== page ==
The Australian National Guidelines for Digital Modeling (CRC Construction Innovation, 2009), define BIM as a brand new approach to design, construction and facility management in which a digital representation of the building process is used to ease the interoperability of information in digital format; these guidelines state that “a model needs only two essential characteristics to be described as a BIM model. The first is that it must be a three-dimensional representation of a building (or other facility) based on objects, and second, it must include some information in the model or the properties about the objects beyond the graphical representation.”

It is clear that the BIM approach is completely different from CAD drafting, since three-dimensional models without information, whether based on objects or graphic primitives such as lines, polylines, arcs or circles used to represent architectures, may still be useful but they do not qualify as models completed by any sort of information different from the geometrical one.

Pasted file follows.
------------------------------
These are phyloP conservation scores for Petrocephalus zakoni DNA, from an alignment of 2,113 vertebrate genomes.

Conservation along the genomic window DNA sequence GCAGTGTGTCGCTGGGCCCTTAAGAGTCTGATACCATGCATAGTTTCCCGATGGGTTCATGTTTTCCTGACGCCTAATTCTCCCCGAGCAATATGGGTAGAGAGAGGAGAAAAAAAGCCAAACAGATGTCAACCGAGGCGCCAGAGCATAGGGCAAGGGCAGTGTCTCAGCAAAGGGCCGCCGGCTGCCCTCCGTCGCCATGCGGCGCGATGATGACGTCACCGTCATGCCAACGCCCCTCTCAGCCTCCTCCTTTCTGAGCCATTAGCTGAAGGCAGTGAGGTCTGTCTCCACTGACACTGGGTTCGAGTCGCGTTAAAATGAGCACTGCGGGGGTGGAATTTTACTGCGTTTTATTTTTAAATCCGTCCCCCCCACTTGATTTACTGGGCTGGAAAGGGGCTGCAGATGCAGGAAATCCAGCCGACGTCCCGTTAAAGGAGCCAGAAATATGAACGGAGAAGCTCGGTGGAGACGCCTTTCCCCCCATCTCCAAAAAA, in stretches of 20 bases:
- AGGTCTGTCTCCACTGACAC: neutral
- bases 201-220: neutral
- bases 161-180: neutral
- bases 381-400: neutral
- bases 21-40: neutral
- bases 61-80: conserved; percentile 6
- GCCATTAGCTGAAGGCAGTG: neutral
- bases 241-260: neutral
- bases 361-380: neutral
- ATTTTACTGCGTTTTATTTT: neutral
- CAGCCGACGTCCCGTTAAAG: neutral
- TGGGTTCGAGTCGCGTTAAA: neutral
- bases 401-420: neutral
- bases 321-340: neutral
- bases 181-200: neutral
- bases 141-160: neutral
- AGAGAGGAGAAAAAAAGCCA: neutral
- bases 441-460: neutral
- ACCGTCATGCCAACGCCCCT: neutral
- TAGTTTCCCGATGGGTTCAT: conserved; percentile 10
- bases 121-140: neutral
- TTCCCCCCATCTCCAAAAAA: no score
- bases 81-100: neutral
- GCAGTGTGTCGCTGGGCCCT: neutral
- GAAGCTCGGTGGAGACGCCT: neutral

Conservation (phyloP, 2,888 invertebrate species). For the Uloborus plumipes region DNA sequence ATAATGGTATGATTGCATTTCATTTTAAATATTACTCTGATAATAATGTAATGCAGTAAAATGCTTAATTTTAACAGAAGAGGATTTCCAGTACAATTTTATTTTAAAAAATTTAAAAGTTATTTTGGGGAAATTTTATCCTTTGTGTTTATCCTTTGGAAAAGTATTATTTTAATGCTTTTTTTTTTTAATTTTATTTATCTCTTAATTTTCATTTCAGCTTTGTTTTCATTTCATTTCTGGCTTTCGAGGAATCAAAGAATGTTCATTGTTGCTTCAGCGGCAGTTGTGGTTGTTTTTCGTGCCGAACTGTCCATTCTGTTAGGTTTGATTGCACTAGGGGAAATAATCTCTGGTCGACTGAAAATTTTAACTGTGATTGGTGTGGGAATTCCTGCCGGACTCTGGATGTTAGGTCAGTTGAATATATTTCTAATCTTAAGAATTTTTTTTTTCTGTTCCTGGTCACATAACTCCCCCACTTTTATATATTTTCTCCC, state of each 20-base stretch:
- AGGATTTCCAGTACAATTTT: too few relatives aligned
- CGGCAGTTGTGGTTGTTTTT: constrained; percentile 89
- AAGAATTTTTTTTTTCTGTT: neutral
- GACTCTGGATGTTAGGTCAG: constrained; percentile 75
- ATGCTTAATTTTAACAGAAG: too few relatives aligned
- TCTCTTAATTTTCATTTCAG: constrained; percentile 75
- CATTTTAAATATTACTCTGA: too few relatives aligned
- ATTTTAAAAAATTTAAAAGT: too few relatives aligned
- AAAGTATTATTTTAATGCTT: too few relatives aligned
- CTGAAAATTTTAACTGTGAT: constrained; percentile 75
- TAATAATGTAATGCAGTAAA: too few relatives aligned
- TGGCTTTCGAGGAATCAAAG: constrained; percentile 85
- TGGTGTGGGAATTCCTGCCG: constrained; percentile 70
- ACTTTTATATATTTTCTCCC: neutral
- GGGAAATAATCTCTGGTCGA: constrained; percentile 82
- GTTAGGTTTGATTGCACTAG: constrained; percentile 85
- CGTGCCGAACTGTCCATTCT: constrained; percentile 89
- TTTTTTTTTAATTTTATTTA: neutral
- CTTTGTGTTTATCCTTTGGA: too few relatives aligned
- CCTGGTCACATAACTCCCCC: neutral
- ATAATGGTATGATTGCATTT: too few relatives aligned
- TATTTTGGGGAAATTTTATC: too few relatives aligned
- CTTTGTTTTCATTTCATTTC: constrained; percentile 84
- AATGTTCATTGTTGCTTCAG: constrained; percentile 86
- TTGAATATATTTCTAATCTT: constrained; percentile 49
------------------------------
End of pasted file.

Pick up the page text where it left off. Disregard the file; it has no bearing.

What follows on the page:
Key Terms in this Chapter

Point cloud: It is a set of data points defined by X, Y, and Z three-dimensional coordinates, often intended to represent the external surface of an object.

Building Information Model: A digital representation of physical and functional characteristics of facilities, which serves as a shared knowledge resource for information, determining a reliable basis for decisions during the whole building’s life cycle.

Terrestrial Laser Scanning: Basically, it is a surveying technique performed using ground laser scanners, which essentially generate dense “point clouds”, where each point is represented by a coordinate in 3D space. The most important advantage of the method is that a very high point density can be achieved, in the order of 1 to 10 mm resolution.

Building Information Modeling (BIM): A coherent process taking advantage of BIM models to ease interoperability and coordination among different actors involved in the building process.

Digital Photogrammetry: It can be defined as the science of obtaining reliable measurements by means of digital photography.

Architecture Engineering and Construction (AEC): Is a collective acronym meant to identify professions working in the creation or maintenance of the built environment.

Interoperability: Term used to describe the ability to translate program data from one platform to another across and within different software tools.